The lesson learned from the 2019-20 NBA season that seemingly would never end is that some couldn’t wait for it to end to speculate about potential trades.
That has proved to be the case even with the league remaining in a personnel moratorium as the 2020-21 salary cap is computed and the personnel schedule is reset.
So to get ahead of the curve, perhaps it is best to set the Miami Heat’s exchange rates ahead of the market’s opening.
— Bam Adebayo: There are two ways teams tend to structure their future — either a draft pick to build around or a free agent to build around.
In Adebayo’s case, unbeknownst to even the Heat when they selected him at No. 14 in 2017, Adebayo became that draft pick.
Seemingly everything the Heat do on both sides of the court is designed around the emerging 23-year-old All-Star.
The only way you shift course with someone so impactful would be if you were rebuilding. The Heat are not rebuilding.
— Jimmy Butler: And then you have the free agent you build around in Butler, which is why it would make no sense to reverse course with a player who is every bit the franchise yin to Adebayo’s yang.
Based on what Butler delivered in 2019-20, and based on how he delivered it, there are not many, if any, wings the Heat would trade for straight up.
— Udonis Haslem: A completely different story here. But the Heat, at this point, would never trade Udonis Haslem. Just wouldn’t.
Not even worth discussing, for reasons that should be apparent to any and all, beyond the fact that he is an impending free agent.
— Tyler Herro: This is where you start if you want to trade to for proved, win-now talent (Bradley Beal? Jrue Holiday? Paul George? To a lesser degree, Victor Oladipo?).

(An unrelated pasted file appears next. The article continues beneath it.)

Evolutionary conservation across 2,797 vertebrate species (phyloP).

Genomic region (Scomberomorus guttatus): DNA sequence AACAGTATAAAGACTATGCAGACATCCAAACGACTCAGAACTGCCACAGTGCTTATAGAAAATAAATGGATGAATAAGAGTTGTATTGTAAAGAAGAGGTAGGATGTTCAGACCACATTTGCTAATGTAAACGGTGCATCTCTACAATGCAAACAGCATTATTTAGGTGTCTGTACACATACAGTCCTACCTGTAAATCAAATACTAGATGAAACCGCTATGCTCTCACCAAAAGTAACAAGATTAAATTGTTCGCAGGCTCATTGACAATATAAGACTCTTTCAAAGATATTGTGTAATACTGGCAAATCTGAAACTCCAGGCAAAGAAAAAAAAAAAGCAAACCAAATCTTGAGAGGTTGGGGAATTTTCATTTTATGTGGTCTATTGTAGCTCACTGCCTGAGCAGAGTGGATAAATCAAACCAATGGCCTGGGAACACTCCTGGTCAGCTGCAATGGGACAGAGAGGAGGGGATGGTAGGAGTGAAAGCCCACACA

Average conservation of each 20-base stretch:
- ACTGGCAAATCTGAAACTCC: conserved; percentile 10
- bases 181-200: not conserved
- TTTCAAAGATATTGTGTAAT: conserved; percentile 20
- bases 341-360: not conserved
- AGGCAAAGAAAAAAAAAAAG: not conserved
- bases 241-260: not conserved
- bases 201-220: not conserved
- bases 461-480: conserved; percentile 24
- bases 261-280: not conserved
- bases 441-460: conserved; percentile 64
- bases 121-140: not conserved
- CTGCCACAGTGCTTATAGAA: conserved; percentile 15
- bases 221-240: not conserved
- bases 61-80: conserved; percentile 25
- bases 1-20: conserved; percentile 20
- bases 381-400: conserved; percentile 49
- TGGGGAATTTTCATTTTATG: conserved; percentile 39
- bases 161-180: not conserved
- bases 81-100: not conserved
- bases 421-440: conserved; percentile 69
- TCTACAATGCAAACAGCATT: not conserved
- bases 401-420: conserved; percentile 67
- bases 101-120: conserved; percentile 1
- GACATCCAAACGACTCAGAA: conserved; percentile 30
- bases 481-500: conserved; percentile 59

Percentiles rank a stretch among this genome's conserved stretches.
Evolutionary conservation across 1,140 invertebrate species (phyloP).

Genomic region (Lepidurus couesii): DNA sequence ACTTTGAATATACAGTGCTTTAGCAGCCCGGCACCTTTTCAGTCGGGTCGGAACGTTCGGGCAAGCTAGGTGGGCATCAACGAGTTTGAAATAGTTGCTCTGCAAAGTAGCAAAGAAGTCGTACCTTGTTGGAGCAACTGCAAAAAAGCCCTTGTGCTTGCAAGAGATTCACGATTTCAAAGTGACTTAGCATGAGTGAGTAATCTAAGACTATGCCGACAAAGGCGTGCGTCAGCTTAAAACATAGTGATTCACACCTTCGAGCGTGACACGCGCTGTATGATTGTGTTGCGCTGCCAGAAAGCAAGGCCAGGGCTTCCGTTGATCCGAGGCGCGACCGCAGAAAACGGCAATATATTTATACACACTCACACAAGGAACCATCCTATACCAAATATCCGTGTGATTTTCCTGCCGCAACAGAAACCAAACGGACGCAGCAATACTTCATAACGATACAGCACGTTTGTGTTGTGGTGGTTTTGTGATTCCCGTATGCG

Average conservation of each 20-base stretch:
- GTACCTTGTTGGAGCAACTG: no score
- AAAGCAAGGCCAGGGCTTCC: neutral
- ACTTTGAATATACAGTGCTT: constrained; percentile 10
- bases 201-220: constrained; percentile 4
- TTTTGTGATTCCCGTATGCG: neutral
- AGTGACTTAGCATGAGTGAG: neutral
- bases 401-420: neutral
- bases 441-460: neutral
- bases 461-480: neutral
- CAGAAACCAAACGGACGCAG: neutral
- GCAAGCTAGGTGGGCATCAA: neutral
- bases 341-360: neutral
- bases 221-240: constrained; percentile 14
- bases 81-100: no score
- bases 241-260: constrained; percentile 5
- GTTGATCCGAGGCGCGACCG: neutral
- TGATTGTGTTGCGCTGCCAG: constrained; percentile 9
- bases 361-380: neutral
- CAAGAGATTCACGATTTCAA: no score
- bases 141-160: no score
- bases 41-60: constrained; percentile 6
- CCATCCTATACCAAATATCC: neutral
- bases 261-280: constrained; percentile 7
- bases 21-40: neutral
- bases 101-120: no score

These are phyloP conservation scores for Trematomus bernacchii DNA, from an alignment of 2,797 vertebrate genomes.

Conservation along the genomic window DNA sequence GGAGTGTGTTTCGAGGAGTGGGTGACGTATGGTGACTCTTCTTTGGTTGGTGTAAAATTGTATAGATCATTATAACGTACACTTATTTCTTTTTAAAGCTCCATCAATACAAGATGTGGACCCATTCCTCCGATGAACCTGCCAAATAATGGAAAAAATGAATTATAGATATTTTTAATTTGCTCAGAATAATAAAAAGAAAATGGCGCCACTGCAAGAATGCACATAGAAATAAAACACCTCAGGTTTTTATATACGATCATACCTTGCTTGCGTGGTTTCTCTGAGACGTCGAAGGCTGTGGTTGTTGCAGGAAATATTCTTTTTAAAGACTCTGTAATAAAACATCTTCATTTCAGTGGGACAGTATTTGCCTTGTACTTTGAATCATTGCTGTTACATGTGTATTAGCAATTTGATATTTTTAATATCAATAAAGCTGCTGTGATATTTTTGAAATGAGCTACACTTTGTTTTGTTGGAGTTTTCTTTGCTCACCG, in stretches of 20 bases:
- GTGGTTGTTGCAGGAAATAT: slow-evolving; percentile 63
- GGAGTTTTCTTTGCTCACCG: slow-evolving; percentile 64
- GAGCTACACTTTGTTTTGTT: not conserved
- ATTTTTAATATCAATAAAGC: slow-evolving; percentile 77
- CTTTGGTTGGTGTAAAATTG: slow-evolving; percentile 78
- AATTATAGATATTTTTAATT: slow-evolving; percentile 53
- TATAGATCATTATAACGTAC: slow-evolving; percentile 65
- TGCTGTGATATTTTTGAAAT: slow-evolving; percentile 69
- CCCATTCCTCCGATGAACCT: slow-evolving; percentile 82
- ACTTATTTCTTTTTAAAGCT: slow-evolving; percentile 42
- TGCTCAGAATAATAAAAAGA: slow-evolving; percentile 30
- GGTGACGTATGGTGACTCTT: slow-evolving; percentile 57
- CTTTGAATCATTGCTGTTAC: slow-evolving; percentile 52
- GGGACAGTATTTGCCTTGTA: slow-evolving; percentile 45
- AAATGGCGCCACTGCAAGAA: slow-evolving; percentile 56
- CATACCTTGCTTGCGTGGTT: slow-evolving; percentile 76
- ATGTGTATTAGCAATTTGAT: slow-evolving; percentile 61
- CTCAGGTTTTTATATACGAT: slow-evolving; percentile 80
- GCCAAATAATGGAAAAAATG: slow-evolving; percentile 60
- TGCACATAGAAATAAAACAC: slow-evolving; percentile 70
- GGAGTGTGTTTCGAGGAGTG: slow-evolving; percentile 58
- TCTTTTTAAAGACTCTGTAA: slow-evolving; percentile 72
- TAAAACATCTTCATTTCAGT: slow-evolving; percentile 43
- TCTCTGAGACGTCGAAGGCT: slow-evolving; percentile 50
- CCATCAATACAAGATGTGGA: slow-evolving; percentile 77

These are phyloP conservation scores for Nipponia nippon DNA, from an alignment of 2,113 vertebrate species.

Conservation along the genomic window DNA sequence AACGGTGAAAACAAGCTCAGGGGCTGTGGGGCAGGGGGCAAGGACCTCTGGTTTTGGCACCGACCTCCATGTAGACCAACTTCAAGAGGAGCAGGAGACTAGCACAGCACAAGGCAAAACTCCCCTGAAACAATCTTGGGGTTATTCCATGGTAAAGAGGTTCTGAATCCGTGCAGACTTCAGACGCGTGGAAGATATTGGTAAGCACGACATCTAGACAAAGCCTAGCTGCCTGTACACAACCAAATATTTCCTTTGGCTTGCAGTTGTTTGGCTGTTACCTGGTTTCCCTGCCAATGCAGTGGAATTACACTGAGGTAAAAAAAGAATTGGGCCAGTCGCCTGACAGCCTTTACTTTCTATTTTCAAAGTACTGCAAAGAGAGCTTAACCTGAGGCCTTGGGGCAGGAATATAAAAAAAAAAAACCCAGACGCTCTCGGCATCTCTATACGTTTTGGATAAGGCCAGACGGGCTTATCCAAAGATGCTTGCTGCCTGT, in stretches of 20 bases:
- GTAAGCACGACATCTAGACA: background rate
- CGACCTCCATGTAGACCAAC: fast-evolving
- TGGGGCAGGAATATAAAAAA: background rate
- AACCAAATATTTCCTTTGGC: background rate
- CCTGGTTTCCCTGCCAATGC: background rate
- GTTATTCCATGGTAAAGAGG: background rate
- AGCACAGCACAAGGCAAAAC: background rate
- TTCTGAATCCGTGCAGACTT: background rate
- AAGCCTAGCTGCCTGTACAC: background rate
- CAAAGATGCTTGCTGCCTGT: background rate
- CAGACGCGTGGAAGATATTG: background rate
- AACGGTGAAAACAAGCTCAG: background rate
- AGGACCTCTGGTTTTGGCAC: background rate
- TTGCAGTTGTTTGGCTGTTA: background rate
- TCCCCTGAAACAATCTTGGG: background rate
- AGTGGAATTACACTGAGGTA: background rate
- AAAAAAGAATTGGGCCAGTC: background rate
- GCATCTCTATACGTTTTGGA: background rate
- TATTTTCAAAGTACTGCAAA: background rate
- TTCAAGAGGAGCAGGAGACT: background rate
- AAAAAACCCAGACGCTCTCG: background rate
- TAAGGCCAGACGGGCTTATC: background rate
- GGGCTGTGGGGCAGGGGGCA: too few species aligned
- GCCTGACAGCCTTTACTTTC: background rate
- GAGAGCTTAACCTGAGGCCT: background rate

There is the emerging talent, the youthful swagger, and the manageable rookie-scale contract — all rolled up into a single, tempting package.
Basically, if you refuse to take calls when Herro is mentioned, you essentially are telling the league you are going forward with the status quo.
And in a quick-turnaround season … there is nothing wrong with that.
— Kendrick Nunn: The runner-up for 2020 NBA Rookie of the Year stands as another potential trade sweetener.
Again, you have to offer something to get something. This would be a case of buying low and selling high.
— Duncan Robinson: Shudder at the thought? Understood.
But the Heat have a knack for finding and refining shooters, from Jason Kapono to James Jones to Wayne Ellington to Robinson.
If Robinson is what is takes to close a bigger deal (Beal, for example), do you allow that to become a deal killer?
— Kelly Olynyk: With so many of the Heat’s prime trade assets on minimal deals, an amount of ballast could be needed to balance deals. At $13.2 million on the final season on his contract (should he, as expected, opt in), Olynyk could well help facilitate a deal.
For that matter, if the Heat need to move Olynyk’s deal (once he opts in), it could be sweetened with, say, Nunn as part of such a package.
— Andre Iguodala: Similarly, Iguodala’s $15 million for 2020-21 could balance a trade that includes one of the Heat’s smaller contracts.
As the Memphis Grizzlies showed last season, even if the intention by an acquiring team merely is to pass Iguodala along, there could be eventual value, with Memphis winding up with Justise Winslow.
— Chris Silva: Sometimes you simply need a minimum contract to balance a deal.
— KZ Okpala: And sometimes a team covets your unknown prospect enough to seal a deal.
— Goran Dragic: While a sign-and-trade technically is possible, the real trade impact would be that if Dragic takes a one-year Heat contract, he automatically would receive the right to veto any trade.
— Jae Crowder: It is possible there could be an asset gained in a sign-and-trade. But the preference seemingly remains a one-year deal as a keeper.
— Meyers Leonard: This is where the Heat could potentially assist Leonard in receiving a higher salary elsewhere than the steep pay cut that appears inevitable.
— Derrick Jones Jr.: It would seem, at this point, as if this will be a simple free-agent parting.
— Solomon Hill: Perhaps to be re-signed to then fill out a trade. But that would appear the limit of trade impact .
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